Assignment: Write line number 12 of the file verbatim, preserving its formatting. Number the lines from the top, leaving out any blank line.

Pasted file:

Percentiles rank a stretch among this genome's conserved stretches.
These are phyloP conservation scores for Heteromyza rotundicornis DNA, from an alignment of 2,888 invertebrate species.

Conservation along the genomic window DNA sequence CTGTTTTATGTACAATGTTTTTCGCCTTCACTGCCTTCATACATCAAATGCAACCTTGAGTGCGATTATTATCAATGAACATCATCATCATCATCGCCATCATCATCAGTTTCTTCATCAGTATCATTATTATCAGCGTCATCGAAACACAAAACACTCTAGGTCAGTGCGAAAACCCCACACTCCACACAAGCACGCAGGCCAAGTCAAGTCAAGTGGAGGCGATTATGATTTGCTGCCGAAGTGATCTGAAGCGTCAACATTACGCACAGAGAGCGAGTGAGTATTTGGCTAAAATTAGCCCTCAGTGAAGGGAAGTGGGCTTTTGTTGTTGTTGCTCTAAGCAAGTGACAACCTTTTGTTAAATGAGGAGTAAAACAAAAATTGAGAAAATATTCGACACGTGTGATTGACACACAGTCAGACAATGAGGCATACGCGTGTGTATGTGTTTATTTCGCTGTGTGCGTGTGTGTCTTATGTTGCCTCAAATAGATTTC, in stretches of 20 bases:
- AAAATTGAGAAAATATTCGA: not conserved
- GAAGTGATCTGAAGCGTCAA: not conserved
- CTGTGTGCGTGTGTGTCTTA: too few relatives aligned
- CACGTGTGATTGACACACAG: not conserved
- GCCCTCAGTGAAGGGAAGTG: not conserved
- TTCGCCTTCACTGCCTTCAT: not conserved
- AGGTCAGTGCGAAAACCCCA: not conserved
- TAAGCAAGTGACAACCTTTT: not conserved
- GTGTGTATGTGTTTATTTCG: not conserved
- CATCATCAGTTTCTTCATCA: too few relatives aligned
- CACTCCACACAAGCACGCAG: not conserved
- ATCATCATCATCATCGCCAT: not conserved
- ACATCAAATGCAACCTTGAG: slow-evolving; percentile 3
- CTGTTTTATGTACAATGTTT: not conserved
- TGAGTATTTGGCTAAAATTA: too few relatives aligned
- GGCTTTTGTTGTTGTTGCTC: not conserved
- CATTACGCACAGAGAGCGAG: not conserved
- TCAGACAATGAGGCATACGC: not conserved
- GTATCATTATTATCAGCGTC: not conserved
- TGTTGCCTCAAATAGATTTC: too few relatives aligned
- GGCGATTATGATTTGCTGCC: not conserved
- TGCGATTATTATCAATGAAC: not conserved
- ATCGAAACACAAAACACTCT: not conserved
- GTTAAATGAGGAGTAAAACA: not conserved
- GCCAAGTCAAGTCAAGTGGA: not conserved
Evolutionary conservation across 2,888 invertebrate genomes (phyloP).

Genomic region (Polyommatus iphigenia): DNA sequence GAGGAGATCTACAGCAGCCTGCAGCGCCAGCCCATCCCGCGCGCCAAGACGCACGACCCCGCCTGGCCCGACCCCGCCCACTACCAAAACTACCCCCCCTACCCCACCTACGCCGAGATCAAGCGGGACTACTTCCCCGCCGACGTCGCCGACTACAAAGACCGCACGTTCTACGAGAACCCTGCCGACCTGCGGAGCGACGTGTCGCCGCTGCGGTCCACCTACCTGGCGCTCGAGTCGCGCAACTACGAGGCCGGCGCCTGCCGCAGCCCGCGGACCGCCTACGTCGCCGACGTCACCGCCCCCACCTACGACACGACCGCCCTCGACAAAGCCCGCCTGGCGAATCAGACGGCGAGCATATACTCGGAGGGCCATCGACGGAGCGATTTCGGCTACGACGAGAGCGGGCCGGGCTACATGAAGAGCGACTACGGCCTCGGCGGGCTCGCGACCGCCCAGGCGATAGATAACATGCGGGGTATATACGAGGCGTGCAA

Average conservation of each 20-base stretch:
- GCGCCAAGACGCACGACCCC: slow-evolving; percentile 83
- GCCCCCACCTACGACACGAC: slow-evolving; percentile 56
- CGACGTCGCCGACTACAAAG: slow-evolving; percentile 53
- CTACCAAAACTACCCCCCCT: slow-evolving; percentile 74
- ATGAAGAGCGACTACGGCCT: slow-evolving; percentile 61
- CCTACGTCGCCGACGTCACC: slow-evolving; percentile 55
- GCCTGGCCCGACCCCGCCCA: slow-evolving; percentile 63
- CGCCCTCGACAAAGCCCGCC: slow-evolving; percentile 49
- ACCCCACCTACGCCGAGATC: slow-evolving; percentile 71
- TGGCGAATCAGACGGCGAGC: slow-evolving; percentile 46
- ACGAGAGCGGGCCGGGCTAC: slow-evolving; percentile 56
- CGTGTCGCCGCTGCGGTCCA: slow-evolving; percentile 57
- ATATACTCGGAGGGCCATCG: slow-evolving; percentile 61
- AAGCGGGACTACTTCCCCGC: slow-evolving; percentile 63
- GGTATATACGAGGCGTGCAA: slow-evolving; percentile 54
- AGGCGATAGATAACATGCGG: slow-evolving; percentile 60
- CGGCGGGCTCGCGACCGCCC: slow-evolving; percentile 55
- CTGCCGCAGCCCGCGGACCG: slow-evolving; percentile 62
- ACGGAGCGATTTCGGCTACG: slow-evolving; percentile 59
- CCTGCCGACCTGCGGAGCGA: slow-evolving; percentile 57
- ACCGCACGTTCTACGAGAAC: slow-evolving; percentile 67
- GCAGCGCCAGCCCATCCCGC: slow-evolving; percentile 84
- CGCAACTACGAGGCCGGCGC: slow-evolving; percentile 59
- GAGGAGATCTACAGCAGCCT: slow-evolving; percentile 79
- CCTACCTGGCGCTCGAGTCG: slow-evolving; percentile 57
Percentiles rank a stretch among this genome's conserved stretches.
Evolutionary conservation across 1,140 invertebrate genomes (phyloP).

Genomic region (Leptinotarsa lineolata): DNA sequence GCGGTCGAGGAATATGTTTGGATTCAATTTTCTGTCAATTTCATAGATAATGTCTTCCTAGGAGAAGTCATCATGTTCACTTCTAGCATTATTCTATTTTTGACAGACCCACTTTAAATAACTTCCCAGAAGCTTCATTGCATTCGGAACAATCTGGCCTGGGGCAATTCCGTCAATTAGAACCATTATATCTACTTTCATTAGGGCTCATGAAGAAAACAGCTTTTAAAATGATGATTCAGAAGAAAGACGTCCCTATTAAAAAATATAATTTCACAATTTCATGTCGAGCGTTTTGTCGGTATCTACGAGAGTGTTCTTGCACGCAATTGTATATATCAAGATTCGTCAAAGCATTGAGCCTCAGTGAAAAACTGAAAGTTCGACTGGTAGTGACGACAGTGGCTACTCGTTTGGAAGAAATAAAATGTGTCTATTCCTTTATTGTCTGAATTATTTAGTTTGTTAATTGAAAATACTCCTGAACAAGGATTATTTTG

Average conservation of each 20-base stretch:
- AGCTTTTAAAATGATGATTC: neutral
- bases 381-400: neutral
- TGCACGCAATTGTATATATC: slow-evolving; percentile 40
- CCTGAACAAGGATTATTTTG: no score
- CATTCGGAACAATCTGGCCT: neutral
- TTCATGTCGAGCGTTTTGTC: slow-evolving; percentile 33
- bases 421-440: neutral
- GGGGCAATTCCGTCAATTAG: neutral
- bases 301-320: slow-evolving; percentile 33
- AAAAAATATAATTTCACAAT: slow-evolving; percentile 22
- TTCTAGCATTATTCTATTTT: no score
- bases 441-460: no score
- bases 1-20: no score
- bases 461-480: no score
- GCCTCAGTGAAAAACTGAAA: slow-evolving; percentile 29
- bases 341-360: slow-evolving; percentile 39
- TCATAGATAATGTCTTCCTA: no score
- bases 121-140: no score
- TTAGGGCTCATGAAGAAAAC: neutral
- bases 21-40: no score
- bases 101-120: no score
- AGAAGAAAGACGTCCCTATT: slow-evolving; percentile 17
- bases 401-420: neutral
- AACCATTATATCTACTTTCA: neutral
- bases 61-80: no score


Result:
- GTGTGTATGTGTTTATTTCG: not conserved